What’s the Difference Between Change Management and Change Leadership (And Why Does it Matter)?

Beth Miller |

Change Leadership

In order for a leader to be able to both manage change in the workplace and lead their teams through that change, that person must be both a strong manager and a strong leader. However, not all leaders are great managers, and not all managers are great leaders. Should one person shoulder both the vision and the process of change? Or can different people effectively implement change leadership and change management?

Change Managers: Focused on Process

There are some people who are very highly management-oriented. When it comes to change, they apply those principles to their team. They are able to step their employees through the process of change, orienting them to new systems, ensuring they have the proper training in place, measuring their progress, and paying close attention to deployment deadlines. These change managers are highly efficient in these tasks, but whether or not they can lead through change depends on one thing: the ability to inspire those individuals to do more.

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Change Leaders: Focused on Inspiration

Conversely, there are leaders who inspire passion in their employees and they motivate their teams to do their best work. When faced with organizational change, these leaders are able to communicate the vision of the company, and they motivate the workforce to adapt to change through that vision. They help guide the overarching goals of the change, and ensure that everyone understands and buys in to that common goal.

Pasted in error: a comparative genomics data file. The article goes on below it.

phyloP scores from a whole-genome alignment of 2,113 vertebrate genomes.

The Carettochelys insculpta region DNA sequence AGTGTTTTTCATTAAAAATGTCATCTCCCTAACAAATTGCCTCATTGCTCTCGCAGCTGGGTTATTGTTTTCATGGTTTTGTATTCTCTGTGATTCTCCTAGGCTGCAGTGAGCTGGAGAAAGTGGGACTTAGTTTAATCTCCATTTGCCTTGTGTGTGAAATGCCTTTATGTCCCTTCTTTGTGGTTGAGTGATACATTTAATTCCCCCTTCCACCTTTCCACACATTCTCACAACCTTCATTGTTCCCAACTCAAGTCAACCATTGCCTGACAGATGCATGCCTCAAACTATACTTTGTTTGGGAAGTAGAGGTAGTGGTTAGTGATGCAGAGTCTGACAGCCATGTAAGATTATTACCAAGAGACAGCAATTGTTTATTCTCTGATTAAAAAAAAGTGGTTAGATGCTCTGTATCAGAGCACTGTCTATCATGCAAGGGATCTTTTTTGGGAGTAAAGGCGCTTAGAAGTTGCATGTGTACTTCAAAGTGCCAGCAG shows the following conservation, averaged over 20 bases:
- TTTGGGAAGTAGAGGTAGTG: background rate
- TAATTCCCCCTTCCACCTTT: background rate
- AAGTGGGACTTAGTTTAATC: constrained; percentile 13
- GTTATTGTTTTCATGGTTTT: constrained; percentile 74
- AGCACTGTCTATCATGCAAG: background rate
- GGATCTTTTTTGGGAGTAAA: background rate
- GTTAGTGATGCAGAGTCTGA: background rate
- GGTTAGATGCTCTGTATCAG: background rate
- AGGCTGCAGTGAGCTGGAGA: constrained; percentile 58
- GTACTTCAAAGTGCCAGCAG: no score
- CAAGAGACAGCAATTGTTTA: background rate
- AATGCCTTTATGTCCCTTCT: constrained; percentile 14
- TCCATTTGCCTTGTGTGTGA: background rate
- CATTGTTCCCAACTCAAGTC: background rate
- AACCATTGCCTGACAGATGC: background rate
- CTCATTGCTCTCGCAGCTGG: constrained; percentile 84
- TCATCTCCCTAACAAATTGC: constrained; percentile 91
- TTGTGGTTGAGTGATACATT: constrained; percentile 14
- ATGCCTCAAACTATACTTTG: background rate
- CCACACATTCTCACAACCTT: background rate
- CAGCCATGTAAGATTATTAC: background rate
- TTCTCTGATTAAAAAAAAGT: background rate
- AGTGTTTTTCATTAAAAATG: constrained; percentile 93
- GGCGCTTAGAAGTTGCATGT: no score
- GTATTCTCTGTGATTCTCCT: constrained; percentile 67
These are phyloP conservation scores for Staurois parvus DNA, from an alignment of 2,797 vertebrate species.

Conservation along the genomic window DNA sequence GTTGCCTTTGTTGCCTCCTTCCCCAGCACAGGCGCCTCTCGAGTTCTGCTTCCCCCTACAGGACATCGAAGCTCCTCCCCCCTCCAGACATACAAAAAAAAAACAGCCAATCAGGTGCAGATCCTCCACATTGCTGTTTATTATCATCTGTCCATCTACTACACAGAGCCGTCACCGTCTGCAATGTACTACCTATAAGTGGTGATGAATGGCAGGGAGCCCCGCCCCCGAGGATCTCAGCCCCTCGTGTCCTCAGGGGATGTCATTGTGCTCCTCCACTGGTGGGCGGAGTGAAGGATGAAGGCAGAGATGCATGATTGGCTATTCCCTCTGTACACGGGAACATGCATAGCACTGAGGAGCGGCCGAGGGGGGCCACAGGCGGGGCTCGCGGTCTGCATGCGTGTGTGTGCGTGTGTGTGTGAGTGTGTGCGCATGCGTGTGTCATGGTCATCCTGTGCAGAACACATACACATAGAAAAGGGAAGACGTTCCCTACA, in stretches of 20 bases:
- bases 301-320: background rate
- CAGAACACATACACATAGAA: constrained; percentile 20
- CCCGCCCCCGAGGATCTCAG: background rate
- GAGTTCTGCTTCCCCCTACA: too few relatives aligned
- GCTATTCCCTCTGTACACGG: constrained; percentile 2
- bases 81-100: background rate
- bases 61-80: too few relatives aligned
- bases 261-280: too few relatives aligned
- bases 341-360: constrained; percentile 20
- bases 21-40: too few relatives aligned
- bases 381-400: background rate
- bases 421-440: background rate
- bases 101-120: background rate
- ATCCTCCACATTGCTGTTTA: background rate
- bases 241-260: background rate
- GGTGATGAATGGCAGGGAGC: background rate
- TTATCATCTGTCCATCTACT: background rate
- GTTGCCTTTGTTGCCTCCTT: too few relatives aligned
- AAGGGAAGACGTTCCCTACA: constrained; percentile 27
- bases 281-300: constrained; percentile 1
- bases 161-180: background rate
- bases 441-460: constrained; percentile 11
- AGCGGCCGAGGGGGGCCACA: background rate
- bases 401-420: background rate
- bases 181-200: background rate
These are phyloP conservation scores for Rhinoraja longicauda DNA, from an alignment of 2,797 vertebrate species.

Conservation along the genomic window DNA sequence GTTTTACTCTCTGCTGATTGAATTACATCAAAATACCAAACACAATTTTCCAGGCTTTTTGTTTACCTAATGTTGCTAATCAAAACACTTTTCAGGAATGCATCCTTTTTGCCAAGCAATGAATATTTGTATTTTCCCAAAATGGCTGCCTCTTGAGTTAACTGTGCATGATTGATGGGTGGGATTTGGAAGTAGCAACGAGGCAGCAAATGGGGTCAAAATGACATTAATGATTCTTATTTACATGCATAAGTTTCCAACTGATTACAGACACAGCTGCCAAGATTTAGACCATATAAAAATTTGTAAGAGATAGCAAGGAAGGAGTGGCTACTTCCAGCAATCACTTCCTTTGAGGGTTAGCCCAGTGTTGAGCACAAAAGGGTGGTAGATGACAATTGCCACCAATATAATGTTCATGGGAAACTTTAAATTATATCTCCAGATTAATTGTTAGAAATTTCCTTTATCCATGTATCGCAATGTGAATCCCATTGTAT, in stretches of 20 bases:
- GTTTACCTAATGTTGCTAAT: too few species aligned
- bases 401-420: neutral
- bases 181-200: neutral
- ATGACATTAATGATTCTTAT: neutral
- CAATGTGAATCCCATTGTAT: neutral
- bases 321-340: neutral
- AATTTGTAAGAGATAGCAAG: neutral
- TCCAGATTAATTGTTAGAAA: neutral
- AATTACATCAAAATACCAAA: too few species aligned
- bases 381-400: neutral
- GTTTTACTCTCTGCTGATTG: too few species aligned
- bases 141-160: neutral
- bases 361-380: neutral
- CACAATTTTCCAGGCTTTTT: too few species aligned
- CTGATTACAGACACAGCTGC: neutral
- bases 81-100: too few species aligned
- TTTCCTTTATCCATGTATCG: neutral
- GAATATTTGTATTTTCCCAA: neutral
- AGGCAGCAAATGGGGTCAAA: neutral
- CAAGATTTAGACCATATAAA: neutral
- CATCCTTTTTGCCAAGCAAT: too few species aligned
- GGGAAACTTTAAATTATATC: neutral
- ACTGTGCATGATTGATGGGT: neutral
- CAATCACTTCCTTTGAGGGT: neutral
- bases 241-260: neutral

Are Change Management and Change Leadership the Same?

There are individuals out there who are adept at both change management and change leadership. They are able to balance the vision of change with the process of implementing that change. However, not all change managers make great change leaders, and vice versa.

In many cases, it makes sense to separate these two functions, while at the same time taking a team approach and working toward a common goal. The best way to do that is to start from the top down. It is the role of the executive team to set the vision of the change and inspire passion in the workforce. When it comes time to implement organizational change, those leaders pay close attention to their managers, inspiring passion for change. That inspiration will help those managers lead their own teams through the process of change.

Knowing how to manage and lead through change isn’t always easy. Some companies may choose to work with a third party to help them navigate the waters, especially when change involves a large-scale system implementation. Getting an outside, objective perspective can help keep everyone focused on the task at hand.

Good change management is about engaging people in the process of change so that everyone is working collectively on a common goal. With the right approach to change management and change leadership, the company can ensure that employees remain inspired to change as they are managed through each step of the process.

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Beth Miller

Beth Miller

Beth Armknecht Miller’s passion for learning, and dedication to helping others, are strands woven throughout her distinguished career, which continue to guide her work with Executive Velocity, a top talent and leadership development advisory firm. As a trusted executive consultant, Vistage Chair, and committed volunteer, Beth holds herself to a rigorous standard of excellence, and she encourages her clients to do the same when pursuing their goals.

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